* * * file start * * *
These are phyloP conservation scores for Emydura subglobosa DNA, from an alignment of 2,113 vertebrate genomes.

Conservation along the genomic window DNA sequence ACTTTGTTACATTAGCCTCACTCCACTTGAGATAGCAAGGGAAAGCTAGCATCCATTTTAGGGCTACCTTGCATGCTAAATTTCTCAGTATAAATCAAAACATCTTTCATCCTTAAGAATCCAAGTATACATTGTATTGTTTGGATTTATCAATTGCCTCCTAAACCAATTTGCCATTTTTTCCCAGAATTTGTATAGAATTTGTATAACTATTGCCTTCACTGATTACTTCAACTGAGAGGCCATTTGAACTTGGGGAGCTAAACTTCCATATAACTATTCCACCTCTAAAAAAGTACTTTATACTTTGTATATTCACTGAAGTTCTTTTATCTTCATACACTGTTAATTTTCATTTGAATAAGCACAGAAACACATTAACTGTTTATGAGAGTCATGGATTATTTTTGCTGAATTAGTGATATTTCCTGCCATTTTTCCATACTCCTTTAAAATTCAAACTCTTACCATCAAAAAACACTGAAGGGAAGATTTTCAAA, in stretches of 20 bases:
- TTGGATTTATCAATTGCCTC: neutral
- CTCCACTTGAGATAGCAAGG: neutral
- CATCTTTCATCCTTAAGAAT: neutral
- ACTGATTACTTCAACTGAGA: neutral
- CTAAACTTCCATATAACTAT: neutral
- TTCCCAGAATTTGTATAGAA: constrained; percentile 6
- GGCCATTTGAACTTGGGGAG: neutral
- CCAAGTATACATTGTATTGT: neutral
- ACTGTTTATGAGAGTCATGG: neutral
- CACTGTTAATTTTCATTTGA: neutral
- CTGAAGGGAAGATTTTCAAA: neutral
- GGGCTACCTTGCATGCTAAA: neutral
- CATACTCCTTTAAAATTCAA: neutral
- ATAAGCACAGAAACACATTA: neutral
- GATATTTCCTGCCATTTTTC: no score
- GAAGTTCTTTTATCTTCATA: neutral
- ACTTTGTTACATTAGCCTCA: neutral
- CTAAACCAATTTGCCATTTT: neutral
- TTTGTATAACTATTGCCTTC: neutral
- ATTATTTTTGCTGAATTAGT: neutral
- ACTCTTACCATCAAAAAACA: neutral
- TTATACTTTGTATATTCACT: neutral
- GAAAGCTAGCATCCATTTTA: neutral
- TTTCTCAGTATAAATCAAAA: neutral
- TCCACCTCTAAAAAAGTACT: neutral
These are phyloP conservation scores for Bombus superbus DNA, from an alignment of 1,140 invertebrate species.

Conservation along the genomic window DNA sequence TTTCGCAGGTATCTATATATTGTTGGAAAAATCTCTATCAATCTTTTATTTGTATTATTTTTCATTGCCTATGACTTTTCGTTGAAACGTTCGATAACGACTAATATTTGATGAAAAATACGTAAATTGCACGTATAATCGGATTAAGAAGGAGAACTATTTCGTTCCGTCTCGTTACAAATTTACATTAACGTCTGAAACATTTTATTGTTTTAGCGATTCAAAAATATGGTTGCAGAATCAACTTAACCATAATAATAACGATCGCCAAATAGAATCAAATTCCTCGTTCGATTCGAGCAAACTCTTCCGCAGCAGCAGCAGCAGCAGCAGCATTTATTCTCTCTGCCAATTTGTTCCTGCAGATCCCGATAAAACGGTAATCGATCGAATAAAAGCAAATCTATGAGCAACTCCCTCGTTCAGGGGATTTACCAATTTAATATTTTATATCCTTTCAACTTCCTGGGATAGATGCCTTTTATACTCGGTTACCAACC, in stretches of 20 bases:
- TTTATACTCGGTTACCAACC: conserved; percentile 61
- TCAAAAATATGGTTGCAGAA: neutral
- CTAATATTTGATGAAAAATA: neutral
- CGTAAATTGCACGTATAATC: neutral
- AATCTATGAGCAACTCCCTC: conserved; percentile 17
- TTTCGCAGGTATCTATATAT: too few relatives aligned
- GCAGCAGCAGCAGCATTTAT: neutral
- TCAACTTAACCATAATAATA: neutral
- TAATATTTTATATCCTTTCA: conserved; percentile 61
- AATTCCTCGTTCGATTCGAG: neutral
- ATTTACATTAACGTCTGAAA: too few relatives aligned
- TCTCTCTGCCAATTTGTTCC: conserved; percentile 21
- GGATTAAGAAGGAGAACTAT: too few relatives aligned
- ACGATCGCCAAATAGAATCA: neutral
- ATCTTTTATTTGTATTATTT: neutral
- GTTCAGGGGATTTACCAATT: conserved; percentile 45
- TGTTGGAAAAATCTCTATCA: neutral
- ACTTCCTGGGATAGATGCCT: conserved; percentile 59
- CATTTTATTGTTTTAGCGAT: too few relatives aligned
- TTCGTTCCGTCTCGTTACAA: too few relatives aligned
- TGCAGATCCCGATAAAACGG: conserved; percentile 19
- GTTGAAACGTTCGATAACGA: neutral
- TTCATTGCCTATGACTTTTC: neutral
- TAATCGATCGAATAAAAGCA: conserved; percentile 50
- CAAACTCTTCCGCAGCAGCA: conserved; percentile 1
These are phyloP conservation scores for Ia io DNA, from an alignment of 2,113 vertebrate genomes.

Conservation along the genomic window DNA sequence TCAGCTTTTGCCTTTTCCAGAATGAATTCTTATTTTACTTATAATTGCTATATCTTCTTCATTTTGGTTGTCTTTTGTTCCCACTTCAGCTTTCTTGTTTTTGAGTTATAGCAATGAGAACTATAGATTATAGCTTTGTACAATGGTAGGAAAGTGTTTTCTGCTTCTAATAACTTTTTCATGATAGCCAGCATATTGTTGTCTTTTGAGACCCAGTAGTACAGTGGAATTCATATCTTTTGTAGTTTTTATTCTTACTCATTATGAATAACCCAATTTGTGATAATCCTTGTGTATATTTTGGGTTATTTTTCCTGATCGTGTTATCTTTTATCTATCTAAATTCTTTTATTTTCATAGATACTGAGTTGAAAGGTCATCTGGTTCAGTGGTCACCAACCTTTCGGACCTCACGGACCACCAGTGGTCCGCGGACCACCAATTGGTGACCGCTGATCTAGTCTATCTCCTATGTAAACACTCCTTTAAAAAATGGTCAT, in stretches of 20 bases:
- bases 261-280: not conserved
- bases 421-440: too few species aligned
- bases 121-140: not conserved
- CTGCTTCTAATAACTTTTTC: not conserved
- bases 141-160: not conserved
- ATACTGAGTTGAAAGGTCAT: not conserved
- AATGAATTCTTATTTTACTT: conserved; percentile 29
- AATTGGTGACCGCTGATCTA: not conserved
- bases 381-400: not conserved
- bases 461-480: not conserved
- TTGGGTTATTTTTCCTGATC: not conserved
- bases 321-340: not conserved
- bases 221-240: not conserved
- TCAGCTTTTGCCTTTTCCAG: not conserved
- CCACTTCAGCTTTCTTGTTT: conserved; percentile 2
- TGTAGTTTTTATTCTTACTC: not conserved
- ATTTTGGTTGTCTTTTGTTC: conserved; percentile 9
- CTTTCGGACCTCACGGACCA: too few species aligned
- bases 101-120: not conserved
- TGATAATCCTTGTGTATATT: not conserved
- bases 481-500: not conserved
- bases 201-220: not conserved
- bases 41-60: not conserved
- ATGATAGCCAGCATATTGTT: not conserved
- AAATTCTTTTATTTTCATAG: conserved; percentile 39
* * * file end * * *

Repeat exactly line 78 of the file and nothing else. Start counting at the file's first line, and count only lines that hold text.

- bases 201-220: not conserved